Since its 1945 premiere in, strangely, Moscow, J B Priestley’s thriller An Inspector Calls
has become a perennial classic, remaining hugely popular with
production companies and audiences, alike. It has always been regarded
as a well written and solid thriller.
Then in 1992 theatre and film Director, Stephen Daldry
created, for the National Theatre, a daring and radically rethought
production with expressionistic influences which revealed hidden depths
and meaning in the text and thus steered the play away from being
merely a conventional thriller and more towards being stunning piece of
high drama. Seventeen years later and following many awards, the
production is, once again, touring the UK and it remains a real tour de
force that continues to pack a deeply emotional punch.
Opening in 1945, an air raid siren signals the all clear and
children play in the rainy street outside the 1912 set house of Arthur
Birling (David Roper), his wife Sybil (Sandra Duncan), and son Eric (Robin Whiting), as they celebrate the engagement of his daughter Sheila to wealthy businessman Gerald Croft (Alisdair Simpson).
Into this cosy family dinner storms Inspector Goole, played energetically by Louis Hilyler,
investigating the suicide of a local woman, Eva Smith. As the evening
progresses the cosy life of the Birlings is utterly shattered both
emotionally and physically and all the relationships are put under
intense strain as, one-by- one Goole cross examines each member of the
family, skilfully extracting truths and the part each person played in
The entire cast are formidable in their talents and all deserve the
upmost credit for their staggeringly good performances, but standing
out amongst them is Marianne Oldham
as Sheila Birling. Her transformation from giggly newly engaged girl to
remorseful, intuitive woman is brilliant and, partly due to the writing
and partly due to the direction, it is she who holds the piece together.
Daldry’s direction of the play cannot be faulted. The action is
swift, the stage is used to maximum effect and his use of symbolism
serves to heighten the dramatic narrative which thus increases the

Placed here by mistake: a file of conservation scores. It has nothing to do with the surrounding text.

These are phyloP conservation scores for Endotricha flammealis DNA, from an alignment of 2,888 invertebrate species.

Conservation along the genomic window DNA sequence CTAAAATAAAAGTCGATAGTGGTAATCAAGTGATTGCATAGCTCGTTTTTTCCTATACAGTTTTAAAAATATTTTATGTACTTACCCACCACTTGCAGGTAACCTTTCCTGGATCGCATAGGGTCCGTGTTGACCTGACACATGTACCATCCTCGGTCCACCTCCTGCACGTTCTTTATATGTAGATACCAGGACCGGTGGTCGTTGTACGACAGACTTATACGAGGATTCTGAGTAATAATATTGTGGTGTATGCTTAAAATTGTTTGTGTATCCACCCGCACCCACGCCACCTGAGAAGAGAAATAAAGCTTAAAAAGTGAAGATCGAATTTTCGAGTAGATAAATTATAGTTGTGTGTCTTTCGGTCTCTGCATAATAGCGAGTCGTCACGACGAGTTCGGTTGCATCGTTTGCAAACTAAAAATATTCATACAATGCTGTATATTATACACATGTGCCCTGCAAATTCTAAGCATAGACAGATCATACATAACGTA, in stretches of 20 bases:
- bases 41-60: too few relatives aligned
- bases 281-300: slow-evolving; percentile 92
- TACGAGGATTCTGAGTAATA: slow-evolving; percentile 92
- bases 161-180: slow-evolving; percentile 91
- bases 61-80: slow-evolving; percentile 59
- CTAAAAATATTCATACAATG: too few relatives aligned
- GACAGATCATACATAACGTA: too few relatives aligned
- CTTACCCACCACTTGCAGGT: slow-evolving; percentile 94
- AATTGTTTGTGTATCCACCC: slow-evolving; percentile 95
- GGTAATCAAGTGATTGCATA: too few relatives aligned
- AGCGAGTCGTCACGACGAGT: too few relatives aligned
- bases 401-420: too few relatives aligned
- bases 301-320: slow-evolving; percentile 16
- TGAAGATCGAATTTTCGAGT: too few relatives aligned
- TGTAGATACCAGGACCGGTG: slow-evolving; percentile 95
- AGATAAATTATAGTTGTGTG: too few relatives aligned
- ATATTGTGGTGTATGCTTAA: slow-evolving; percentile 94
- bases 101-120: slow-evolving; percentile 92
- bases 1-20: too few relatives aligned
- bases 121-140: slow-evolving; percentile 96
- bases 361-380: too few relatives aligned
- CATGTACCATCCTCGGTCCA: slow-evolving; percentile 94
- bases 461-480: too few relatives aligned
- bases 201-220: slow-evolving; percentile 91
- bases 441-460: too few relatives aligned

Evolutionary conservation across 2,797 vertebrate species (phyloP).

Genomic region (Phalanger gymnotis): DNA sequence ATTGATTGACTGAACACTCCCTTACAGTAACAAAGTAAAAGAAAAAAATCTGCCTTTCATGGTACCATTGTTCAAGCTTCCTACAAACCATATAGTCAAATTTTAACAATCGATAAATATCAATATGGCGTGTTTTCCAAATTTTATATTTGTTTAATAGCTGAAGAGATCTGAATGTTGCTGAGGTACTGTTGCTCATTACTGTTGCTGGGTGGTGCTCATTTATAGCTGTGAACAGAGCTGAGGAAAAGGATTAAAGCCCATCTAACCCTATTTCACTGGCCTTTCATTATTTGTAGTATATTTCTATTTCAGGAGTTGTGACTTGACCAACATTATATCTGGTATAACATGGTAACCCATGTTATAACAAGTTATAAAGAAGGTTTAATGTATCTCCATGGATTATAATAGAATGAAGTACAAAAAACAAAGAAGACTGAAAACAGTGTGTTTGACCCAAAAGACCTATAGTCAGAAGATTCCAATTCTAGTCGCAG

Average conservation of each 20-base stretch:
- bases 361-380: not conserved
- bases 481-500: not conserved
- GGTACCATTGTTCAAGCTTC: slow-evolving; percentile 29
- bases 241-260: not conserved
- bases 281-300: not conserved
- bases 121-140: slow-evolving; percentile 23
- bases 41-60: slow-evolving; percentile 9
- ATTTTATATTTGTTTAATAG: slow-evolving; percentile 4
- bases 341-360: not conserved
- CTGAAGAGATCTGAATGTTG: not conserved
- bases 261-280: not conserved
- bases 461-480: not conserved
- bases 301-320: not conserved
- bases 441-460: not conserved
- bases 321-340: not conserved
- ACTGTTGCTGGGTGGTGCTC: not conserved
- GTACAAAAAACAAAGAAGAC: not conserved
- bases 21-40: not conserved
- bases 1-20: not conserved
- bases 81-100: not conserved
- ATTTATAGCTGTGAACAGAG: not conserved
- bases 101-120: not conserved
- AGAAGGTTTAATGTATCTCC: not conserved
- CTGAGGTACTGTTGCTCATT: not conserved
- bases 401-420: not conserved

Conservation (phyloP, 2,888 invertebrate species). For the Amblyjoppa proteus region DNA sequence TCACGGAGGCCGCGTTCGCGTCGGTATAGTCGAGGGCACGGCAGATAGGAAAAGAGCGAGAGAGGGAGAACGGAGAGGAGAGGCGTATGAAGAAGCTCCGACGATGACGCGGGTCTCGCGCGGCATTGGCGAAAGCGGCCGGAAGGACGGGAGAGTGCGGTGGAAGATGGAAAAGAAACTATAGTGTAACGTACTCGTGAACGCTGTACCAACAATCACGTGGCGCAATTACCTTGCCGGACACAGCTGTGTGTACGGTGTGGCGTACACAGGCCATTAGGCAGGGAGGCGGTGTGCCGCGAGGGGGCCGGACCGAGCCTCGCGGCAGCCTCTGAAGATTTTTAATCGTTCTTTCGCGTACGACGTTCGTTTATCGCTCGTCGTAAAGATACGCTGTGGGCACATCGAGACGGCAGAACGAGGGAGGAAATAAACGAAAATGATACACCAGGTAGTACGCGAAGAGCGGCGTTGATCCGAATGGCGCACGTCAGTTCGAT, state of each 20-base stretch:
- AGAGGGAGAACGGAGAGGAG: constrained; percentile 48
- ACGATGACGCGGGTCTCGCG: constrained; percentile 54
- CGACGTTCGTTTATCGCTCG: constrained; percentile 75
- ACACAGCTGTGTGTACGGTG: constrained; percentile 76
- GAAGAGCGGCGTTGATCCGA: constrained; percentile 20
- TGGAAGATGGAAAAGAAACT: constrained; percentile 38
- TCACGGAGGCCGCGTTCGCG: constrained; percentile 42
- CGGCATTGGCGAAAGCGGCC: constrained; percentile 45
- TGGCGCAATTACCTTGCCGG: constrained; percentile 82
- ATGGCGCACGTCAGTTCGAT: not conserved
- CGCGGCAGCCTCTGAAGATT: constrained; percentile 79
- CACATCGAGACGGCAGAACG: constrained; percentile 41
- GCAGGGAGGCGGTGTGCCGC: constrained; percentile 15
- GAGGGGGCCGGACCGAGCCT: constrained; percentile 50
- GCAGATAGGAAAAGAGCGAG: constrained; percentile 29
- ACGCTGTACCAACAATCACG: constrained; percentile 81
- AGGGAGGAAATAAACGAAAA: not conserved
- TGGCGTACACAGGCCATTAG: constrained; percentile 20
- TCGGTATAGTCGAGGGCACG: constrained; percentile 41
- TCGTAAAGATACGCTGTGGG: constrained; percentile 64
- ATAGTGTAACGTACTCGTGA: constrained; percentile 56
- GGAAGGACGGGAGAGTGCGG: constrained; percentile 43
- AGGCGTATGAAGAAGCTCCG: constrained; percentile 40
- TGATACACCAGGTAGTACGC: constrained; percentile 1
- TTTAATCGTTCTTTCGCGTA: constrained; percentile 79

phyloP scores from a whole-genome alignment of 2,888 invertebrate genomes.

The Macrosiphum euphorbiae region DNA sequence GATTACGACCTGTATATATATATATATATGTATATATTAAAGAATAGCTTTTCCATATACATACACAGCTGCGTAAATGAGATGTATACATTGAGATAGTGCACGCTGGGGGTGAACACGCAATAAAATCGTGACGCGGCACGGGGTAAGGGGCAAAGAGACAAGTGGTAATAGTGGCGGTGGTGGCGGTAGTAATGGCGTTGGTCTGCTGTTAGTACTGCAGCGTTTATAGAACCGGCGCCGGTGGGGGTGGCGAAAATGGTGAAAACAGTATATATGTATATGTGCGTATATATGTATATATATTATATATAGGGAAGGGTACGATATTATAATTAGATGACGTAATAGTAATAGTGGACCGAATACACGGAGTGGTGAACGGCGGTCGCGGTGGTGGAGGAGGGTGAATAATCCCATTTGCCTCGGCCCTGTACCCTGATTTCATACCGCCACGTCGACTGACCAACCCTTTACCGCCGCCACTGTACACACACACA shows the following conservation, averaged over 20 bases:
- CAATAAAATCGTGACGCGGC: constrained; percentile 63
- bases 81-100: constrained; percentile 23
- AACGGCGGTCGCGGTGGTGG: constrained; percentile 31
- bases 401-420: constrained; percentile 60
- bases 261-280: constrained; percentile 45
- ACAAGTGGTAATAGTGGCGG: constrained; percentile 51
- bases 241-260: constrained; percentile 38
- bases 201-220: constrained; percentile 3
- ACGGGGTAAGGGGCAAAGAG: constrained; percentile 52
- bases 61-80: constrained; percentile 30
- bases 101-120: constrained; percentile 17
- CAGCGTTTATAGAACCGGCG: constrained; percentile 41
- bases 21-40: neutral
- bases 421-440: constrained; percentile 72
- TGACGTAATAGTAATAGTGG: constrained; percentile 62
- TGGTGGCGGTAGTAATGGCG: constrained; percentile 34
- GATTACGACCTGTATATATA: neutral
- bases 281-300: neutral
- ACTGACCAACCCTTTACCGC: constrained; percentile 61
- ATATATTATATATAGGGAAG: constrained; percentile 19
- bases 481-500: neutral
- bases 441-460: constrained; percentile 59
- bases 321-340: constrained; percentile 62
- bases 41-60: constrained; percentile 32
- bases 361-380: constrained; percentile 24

brutality of the family’s downfall. This is further reflected in Ian MacNeil’s
stunning set which almost becomes a character of the play itself. The
house sits on stilts, reflecting the tenuous nature of the family’s
comfort and its dramatic collapse is a defining and iconic moment of
A clever lighting design by Rick Fisher complements MacNeil’s set and Stephen Warbeck’s original music is paramount in establishing atmosphere and tension.
There is the one slight downside to proceedings which isn’t, to be
completely fair, the fault of the production. It is, in fact, too
clever and symbolic for the teenage GCSE students the play attracts. On
the night I attended the vast majority of the audience was made up of
school groups many of whom demonstrated that they were not mature
enough to fully engage with the intensity of the drama and as a result
some impact was lost through inappropriate giggling, and constant
extraneous noise. If I was to see this production again, and I would
not hesitate to do so, I would certainly avoid booking for a weeknight
performance in order to deliberately avoid school parties.
Since its premiere in 1992 this production has played five London
seasons, toured the UK seven times, toured Australia twice and fitted
in a Broadway engagement. Its enduring popularity owes as much, if not
more, to the quality of the production as it does to the plays presence
on the current GCSE English Literature syllabus.
J B Priestley would, I am sure, be proud of this unmissable
production, which I am sure will continue to enthral audiences for many
years to come.